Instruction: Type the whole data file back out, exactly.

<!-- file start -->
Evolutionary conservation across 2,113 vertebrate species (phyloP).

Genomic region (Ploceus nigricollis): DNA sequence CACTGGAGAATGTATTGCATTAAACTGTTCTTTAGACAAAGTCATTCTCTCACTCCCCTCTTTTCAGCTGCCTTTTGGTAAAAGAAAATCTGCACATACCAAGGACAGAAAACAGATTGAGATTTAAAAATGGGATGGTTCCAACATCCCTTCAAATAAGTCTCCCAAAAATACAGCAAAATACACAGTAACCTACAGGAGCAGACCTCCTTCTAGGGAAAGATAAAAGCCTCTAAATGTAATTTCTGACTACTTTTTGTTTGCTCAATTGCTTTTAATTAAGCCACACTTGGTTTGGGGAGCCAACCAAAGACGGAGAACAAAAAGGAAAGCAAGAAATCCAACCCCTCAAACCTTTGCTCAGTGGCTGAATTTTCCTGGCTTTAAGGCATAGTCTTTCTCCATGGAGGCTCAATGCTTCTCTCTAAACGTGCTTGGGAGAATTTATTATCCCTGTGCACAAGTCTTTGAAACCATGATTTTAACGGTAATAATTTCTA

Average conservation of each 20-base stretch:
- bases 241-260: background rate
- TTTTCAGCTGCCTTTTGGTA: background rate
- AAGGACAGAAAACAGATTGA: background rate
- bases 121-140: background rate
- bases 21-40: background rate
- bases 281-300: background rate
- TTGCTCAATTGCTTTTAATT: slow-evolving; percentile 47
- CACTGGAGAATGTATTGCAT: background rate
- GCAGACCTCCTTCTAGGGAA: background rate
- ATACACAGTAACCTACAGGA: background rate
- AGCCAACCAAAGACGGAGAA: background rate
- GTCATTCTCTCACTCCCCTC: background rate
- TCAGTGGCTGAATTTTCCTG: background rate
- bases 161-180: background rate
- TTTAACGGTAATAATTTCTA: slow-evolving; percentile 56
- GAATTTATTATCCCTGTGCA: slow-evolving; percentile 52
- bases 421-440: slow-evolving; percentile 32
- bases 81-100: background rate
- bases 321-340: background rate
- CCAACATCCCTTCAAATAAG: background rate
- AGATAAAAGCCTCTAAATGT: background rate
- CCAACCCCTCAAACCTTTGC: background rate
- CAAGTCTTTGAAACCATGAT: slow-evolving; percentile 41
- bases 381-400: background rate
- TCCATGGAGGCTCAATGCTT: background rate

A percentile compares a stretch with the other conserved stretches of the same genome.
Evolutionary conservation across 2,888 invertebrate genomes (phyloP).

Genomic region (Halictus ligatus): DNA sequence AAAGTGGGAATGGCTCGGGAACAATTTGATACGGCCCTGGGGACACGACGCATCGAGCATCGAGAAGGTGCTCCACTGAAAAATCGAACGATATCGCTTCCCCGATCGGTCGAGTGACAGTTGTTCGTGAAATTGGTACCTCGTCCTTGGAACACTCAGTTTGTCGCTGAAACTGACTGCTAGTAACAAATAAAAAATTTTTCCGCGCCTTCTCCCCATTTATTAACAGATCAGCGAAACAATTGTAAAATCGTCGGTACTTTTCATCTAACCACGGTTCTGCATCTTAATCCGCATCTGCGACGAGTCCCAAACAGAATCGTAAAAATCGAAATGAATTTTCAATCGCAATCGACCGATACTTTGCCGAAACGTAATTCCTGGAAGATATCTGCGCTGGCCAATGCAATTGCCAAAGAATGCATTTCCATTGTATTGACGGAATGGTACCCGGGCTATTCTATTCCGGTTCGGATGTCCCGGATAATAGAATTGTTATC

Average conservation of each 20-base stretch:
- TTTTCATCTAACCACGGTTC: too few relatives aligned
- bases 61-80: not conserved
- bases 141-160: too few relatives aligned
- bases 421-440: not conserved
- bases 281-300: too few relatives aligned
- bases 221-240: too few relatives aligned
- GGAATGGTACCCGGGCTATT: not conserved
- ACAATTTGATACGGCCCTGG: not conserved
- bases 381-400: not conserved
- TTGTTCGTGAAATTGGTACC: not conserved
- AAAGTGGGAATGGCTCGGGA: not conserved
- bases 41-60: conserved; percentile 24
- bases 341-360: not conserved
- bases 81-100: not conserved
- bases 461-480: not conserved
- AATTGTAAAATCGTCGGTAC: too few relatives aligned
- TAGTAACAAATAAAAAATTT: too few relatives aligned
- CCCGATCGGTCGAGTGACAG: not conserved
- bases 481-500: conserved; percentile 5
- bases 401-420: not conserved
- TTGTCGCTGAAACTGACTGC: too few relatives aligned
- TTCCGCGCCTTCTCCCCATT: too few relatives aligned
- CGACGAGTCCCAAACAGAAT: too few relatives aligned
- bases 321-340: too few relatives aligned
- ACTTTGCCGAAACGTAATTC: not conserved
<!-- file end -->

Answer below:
Evolutionary conservation across 2,113 vertebrate species (phyloP).

Genomic region (Ploceus nigricollis): DNA sequence CACTGGAGAATGTATTGCATTAAACTGTTCTTTAGACAAAGTCATTCTCTCACTCCCCTCTTTTCAGCTGCCTTTTGGTAAAAGAAAATCTGCACATACCAAGGACAGAAAACAGATTGAGATTTAAAAATGGGATGGTTCCAACATCCCTTCAAATAAGTCTCCCAAAAATACAGCAAAATACACAGTAACCTACAGGAGCAGACCTCCTTCTAGGGAAAGATAAAAGCCTCTAAATGTAATTTCTGACTACTTTTTGTTTGCTCAATTGCTTTTAATTAAGCCACACTTGGTTTGGGGAGCCAACCAAAGACGGAGAACAAAAAGGAAAGCAAGAAATCCAACCCCTCAAACCTTTGCTCAGTGGCTGAATTTTCCTGGCTTTAAGGCATAGTCTTTCTCCATGGAGGCTCAATGCTTCTCTCTAAACGTGCTTGGGAGAATTTATTATCCCTGTGCACAAGTCTTTGAAACCATGATTTTAACGGTAATAATTTCTA

Average conservation of each 20-base stretch:
- bases 241-260: background rate
- TTTTCAGCTGCCTTTTGGTA: background rate
- AAGGACAGAAAACAGATTGA: background rate
- bases 121-140: background rate
- bases 21-40: background rate
- bases 281-300: background rate
- TTGCTCAATTGCTTTTAATT: slow-evolving; percentile 47
- CACTGGAGAATGTATTGCAT: background rate
- GCAGACCTCCTTCTAGGGAA: background rate
- ATACACAGTAACCTACAGGA: background rate
- AGCCAACCAAAGACGGAGAA: background rate
- GTCATTCTCTCACTCCCCTC: background rate
- TCAGTGGCTGAATTTTCCTG: background rate
- bases 161-180: background rate
- TTTAACGGTAATAATTTCTA: slow-evolving; percentile 56
- GAATTTATTATCCCTGTGCA: slow-evolving; percentile 52
- bases 421-440: slow-evolving; percentile 32
- bases 81-100: background rate
- bases 321-340: background rate
- CCAACATCCCTTCAAATAAG: background rate
- AGATAAAAGCCTCTAAATGT: background rate
- CCAACCCCTCAAACCTTTGC: background rate
- CAAGTCTTTGAAACCATGAT: slow-evolving; percentile 41
- bases 381-400: background rate
- TCCATGGAGGCTCAATGCTT: background rate

A percentile compares a stretch with the other conserved stretches of the same genome.
Evolutionary conservation across 2,888 invertebrate genomes (phyloP).

Genomic region (Halictus ligatus): DNA sequence AAAGTGGGAATGGCTCGGGAACAATTTGATACGGCCCTGGGGACACGACGCATCGAGCATCGAGAAGGTGCTCCACTGAAAAATCGAACGATATCGCTTCCCCGATCGGTCGAGTGACAGTTGTTCGTGAAATTGGTACCTCGTCCTTGGAACACTCAGTTTGTCGCTGAAACTGACTGCTAGTAACAAATAAAAAATTTTTCCGCGCCTTCTCCCCATTTATTAACAGATCAGCGAAACAATTGTAAAATCGTCGGTACTTTTCATCTAACCACGGTTCTGCATCTTAATCCGCATCTGCGACGAGTCCCAAACAGAATCGTAAAAATCGAAATGAATTTTCAATCGCAATCGACCGATACTTTGCCGAAACGTAATTCCTGGAAGATATCTGCGCTGGCCAATGCAATTGCCAAAGAATGCATTTCCATTGTATTGACGGAATGGTACCCGGGCTATTCTATTCCGGTTCGGATGTCCCGGATAATAGAATTGTTATC

Average conservation of each 20-base stretch:
- TTTTCATCTAACCACGGTTC: too few relatives aligned
- bases 61-80: not conserved
- bases 141-160: too few relatives aligned
- bases 421-440: not conserved
- bases 281-300: too few relatives aligned
- bases 221-240: too few relatives aligned
- GGAATGGTACCCGGGCTATT: not conserved
- ACAATTTGATACGGCCCTGG: not conserved
- bases 381-400: not conserved
- TTGTTCGTGAAATTGGTACC: not conserved
- AAAGTGGGAATGGCTCGGGA: not conserved
- bases 41-60: conserved; percentile 24
- bases 341-360: not conserved
- bases 81-100: not conserved
- bases 461-480: not conserved
- AATTGTAAAATCGTCGGTAC: too few relatives aligned
- TAGTAACAAATAAAAAATTT: too few relatives aligned
- CCCGATCGGTCGAGTGACAG: not conserved
- bases 481-500: conserved; percentile 5
- bases 401-420: not conserved
- TTGTCGCTGAAACTGACTGC: too few relatives aligned
- TTCCGCGCCTTCTCCCCATT: too few relatives aligned
- CGACGAGTCCCAAACAGAAT: too few relatives aligned
- bases 321-340: too few relatives aligned
- ACTTTGCCGAAACGTAATTC: not conserved